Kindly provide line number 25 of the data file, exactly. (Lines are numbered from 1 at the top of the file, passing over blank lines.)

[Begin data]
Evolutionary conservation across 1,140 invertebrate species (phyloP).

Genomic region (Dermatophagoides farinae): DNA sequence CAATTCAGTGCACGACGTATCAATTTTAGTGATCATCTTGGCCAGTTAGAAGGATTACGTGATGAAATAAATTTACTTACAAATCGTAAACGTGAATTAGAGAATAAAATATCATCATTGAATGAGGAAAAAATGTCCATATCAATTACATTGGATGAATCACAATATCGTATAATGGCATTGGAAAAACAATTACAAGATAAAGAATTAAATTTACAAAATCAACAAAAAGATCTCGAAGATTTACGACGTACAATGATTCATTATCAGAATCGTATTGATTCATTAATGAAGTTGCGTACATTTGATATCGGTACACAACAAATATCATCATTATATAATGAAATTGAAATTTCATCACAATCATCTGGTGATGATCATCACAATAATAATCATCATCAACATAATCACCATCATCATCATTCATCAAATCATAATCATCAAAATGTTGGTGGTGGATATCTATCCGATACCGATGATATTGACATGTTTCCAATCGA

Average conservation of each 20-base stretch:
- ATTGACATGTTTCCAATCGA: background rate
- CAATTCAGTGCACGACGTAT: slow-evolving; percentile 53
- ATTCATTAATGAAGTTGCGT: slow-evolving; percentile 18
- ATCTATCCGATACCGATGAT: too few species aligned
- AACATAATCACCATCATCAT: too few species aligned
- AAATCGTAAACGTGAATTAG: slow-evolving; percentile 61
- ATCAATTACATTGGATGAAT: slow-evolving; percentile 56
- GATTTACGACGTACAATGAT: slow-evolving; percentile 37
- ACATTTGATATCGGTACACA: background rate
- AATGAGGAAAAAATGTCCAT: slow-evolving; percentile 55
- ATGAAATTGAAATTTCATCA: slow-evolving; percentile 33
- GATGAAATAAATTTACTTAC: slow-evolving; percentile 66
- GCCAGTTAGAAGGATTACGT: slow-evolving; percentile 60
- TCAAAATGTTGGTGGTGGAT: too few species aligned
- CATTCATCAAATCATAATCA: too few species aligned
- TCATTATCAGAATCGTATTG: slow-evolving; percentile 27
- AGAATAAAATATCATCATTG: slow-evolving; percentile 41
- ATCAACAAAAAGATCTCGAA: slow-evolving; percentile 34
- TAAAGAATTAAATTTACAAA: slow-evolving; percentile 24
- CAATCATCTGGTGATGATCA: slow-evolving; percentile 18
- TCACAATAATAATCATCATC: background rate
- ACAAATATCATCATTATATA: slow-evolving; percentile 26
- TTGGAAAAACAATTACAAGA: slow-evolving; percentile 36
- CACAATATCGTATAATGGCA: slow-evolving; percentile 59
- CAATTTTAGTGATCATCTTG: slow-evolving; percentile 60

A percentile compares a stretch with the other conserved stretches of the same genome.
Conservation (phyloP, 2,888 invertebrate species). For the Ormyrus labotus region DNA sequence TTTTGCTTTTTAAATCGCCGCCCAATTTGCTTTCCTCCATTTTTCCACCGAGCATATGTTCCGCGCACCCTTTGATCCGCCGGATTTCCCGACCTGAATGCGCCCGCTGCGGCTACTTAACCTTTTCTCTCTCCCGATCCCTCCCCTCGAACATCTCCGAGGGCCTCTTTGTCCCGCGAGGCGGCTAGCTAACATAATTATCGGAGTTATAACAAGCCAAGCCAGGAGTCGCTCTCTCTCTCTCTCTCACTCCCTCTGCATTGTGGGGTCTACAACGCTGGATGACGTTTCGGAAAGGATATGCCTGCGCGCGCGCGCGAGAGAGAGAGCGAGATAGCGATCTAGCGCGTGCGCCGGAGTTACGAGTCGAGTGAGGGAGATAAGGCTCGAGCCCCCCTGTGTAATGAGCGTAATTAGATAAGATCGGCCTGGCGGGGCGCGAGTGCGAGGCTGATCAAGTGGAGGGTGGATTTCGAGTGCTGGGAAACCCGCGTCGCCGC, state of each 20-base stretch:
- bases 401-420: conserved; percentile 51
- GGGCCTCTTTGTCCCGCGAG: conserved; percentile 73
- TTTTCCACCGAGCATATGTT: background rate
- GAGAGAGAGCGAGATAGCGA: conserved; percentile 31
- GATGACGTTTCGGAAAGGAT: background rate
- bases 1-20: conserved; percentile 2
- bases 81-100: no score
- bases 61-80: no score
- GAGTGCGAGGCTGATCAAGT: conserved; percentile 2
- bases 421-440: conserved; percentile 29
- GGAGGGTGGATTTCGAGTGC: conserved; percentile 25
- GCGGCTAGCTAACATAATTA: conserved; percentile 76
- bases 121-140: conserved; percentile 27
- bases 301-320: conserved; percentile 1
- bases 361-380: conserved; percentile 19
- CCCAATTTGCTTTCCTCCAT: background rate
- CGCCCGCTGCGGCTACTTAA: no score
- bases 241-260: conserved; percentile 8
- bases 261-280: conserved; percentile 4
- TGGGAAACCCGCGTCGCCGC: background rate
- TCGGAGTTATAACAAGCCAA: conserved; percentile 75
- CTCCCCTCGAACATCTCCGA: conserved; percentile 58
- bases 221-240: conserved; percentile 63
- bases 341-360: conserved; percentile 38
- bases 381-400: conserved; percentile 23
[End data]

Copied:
- ACAAATATCATCATTATATA: slow-evolving; percentile 26